Stop Putting Cotton Swabs In Your Ear! How to Remove Earwax Safely

Baby­bel cheese, can­dles, and crayons may seem like a strange group of items to have some­thing in com­mon. But they have one com­mon ingre­di­ent that is also found in your ears: wax. 

Ear­wax — also med­ical­ly known as ceru­men” — is a key part of keep­ing your ears healthy. Ear­wax is pro­duced by your body to catch and stop bac­te­ria, pathogens, and oth­er lit­tle objects from get­ting into your ear. It also stops your ear from irri­ta­tion due to water. 

While ear­wax is nat­u­ral­ly occur­ring and has a big job to do for your ear health, too much of it can be annoy­ing — or even down­right painful.

Ear­wax is nor­mal and even good for your ears, but it’s also impor­tant that you have the right amount of ear­wax. Remov­ing waxy buildup — the safe way — can keep you from expe­ri­enc­ing symp­toms like par­tial hear­ing loss.

Ear­wax Removal Meth­ods to Avoid

There are many ways to remove ear­wax, but not all of them are safe. Sur­pris­ing­ly, one of the most com­mon approach­es to clean­ing out your ears — using a cot­ton swab — is the one that med­ical spe­cial­ists wish you would stop doing. 

Many peo­ple use cot­ton swabs to clean out ear­wax — but the prod­uct is not meant to be insert­ed into your ear canal. Safe uses for cot­ton swabs include apply­ing make­up, apply­ing oint­ment and cream if you have an injury, and even clean­ing your lap­top keyboard. 

None of these rec­om­mend­ed uses include dig­ging around in your ear to remove earwax. 

Because of their size, shape, and gen­er­al avail­abil­i­ty, peo­ple use cot­ton swabs to clean their ears with­out think­ing too much about it. Using a cot­ton swab inside your ear canal can actu­al­ly cause you to push the wax fur­ther into your ear.

You may also be tempt­ed to sim­ply use your fin­gers to remove ear­wax. How­ev­er, putting any­thing in your ear canal — includ­ing your own fin­gers — can cause dam­age to your ear. 

With­out the use of a cot­ton swab, you may be won­der­ing, What am I sup­posed to do when my ears are too waxy?” Don’t wor­ry, Duly spe­cial­ists can help you remove ear­wax safely.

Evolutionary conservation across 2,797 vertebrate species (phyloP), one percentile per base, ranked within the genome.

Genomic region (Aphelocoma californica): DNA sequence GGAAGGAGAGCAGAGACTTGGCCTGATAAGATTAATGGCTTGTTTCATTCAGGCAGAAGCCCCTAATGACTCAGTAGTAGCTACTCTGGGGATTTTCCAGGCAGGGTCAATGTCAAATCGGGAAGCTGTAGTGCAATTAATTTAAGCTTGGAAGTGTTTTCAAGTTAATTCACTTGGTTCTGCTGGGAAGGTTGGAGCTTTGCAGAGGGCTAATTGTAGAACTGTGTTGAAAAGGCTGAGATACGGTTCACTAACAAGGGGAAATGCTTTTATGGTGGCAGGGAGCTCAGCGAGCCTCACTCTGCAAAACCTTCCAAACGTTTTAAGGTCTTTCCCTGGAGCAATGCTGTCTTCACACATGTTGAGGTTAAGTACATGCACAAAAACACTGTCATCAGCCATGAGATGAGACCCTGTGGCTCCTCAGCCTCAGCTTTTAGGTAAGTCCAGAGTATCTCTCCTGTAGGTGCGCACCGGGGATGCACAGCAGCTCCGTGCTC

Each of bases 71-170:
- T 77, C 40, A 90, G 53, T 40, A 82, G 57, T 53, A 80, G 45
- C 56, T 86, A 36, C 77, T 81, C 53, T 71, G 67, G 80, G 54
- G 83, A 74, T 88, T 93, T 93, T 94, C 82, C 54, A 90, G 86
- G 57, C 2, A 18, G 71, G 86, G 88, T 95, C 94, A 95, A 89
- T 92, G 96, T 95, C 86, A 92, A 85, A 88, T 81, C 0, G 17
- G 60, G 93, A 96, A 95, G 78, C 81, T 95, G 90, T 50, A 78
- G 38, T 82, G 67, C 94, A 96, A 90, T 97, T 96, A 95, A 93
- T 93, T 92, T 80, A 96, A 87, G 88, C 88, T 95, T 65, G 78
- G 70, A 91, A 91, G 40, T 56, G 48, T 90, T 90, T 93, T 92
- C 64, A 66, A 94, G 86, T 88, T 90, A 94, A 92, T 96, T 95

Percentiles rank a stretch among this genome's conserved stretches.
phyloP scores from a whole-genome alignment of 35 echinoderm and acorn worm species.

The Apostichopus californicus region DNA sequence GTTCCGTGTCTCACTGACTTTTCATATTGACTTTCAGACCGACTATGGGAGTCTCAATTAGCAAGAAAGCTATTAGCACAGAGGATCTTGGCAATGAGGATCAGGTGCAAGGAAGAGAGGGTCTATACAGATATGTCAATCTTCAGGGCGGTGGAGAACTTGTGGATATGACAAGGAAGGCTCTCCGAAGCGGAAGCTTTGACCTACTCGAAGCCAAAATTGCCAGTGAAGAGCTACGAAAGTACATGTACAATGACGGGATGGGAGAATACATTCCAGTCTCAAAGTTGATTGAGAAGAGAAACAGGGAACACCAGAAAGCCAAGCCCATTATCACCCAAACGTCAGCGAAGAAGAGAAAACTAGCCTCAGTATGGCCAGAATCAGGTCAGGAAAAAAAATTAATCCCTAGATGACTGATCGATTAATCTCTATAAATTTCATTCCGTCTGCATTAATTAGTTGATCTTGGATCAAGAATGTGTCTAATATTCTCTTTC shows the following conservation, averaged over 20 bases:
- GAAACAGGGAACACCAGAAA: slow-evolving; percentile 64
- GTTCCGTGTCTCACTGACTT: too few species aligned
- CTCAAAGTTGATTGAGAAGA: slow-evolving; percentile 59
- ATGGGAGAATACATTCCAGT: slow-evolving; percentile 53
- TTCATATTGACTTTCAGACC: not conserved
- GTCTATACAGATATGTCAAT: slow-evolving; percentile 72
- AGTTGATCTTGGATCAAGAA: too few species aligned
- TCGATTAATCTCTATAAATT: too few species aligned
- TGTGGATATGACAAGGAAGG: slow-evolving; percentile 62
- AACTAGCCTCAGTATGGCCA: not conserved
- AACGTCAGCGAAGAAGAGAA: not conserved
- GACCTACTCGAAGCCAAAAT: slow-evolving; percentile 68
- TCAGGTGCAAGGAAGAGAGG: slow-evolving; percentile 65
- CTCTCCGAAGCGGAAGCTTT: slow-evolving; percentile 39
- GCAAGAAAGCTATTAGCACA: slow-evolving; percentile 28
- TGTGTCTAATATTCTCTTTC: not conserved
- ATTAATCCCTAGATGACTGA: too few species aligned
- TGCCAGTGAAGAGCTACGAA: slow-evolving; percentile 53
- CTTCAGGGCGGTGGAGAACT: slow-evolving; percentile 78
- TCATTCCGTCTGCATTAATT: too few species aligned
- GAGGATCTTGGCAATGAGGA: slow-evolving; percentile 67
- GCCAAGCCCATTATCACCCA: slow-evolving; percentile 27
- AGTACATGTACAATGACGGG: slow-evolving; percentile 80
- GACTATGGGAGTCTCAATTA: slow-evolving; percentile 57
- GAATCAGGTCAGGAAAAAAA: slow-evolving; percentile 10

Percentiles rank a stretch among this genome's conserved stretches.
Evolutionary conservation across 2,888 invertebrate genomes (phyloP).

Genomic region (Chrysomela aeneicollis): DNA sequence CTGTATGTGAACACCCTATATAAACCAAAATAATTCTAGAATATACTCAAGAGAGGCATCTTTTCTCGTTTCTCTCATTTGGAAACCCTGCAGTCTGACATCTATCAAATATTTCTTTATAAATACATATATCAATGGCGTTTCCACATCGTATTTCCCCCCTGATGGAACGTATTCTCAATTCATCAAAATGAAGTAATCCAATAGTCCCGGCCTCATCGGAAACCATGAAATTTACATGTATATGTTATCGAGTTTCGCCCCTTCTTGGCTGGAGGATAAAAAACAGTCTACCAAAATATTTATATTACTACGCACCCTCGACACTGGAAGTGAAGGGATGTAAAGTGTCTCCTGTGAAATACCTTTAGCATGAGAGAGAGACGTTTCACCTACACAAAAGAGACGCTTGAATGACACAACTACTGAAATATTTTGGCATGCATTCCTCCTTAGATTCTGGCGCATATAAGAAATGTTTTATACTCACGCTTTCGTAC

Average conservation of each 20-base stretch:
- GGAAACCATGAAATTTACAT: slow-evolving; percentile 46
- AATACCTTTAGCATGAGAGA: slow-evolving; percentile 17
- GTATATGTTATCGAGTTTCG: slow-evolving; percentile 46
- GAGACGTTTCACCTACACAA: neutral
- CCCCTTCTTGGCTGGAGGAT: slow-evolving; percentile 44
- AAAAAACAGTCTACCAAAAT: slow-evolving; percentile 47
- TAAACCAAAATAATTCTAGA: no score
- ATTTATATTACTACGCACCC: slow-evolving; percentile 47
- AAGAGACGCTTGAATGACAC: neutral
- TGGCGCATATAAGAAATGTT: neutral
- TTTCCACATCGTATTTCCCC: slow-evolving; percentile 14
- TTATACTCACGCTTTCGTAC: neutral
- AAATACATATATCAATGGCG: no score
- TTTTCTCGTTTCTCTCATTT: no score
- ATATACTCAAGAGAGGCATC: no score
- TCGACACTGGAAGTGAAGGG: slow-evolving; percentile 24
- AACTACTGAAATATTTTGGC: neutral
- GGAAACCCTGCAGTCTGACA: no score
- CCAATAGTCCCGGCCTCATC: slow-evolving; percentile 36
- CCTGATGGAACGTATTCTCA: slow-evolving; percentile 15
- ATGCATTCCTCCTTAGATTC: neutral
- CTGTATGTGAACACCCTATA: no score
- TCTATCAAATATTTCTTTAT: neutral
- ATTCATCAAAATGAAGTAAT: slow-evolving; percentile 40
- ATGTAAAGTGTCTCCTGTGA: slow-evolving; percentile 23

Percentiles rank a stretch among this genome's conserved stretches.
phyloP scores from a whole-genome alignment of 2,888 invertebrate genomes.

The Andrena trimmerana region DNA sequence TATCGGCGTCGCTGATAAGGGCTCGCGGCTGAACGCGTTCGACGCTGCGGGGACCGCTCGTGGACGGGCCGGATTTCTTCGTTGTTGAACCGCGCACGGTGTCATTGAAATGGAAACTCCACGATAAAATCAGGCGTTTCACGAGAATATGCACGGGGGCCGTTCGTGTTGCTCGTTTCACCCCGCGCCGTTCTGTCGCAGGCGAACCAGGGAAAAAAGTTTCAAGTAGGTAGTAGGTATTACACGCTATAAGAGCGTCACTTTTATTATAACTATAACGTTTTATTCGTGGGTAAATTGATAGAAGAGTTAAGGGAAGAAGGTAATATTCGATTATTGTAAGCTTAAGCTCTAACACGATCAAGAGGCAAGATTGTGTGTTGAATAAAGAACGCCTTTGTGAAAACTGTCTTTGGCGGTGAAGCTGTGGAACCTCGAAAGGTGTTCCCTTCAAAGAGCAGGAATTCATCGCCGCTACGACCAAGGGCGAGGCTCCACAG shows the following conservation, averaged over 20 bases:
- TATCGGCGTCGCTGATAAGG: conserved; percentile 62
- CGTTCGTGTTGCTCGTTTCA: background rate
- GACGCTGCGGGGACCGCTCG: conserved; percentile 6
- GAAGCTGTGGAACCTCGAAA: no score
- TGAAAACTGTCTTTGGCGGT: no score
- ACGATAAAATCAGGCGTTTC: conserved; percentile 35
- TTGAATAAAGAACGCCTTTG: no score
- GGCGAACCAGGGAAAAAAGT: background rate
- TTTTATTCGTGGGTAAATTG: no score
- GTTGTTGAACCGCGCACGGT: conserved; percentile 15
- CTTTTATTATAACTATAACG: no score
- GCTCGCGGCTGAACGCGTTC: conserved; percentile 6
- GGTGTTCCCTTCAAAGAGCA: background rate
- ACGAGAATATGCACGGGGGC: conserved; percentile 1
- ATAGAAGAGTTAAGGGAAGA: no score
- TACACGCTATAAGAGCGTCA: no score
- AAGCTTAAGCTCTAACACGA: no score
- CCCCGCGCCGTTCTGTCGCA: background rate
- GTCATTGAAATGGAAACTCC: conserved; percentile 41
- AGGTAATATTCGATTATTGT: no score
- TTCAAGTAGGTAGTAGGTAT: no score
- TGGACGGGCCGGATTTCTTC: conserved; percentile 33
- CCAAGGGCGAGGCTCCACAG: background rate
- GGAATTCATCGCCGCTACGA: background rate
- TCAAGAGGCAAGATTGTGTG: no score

Hav­ing too much wax build up in your ears can be annoy­ing — and it can also be painful. Sched­ule a vis­it with a Duly oto­laryn­gol­o­gist (ENT spe­cial­ist) today to remove excess wax.

How An ENT Can Remove Ear­wax Safely

At Duly Health and Care, you can receive care for ear­wax removal through an Ear, Nose, and Throat (ENT) spe­cial­ist or your pri­ma­ry care provider. 

They can remove wax from your ears by using:

  • Drops to soft­en the earwax

  • A mag­ni­fy­ing glass to bet­ter see inside your ear

  • Small tools to man­u­al­ly remove the wax

  • Water for a method called irri­ga­tion” to flush out the wax

You can sched­ule an ENT or pri­ma­ry care appoint­ment online at any time to talk to a physi­cian about your ear­wax. They can take a look into your ear canal to see if there is any excess buildup and deter­mine the best treat­ment for you. 

Ear­wax may be a part of life, but it doesn’t have to be painful. Let Duly Health and Care help you achieve the relief you want.

Safer Ways to Remove Ear­wax at Home

In addi­tion to see­ing an Ear, Nose, and Throat provider, there are also some safe ways to remove ear­wax at home that don’t include using a cot­ton swab. 

In fact, many ear­wax issues can be reme­died at home — or at least man­aged in between reg­u­lar vis­its to see your provider. 

You can remove ear­wax on your own by:

  • Clean­ing the out­er canal around your ear with a cloth and warm water

  • Soft­en­ing ear­wax with com­mer­cial ear drops, baby oil, glyc­erin, or min­er­al oil

These meth­ods may work, or you may not feel the relief you’re hop­ing for. Talk to your provider if you’re experiencing:

  • Pain in your ear 

  • Hear­ing loss — even after ear­wax removal 

  • Ear dis­charge

  • Fever

  • Feel­ing waxy buildup despite at-home ear­wax removal efforts

The Bot­tom Line: Don’t Use Cot­ton Swabs in Your Ear

While it might be tempt­ing to just put a cot­ton swab in your ears every time they feel too waxy, ditch­ing this habit can be great for your ear health. 

Using gen­tler meth­ods that don’t include putting some­thing small in your ear canal can pro­tect you from acci­den­tal­ly push­ing the wax deep­er into your ear — or worse, lead­ing to a cut in your ear canal or a punc­ture to your eardrum.

With options offered by ENT, and pri­ma­ry care providers at Duly, you can ditch this dan­ger­ous ear­wax removal method once and for all.

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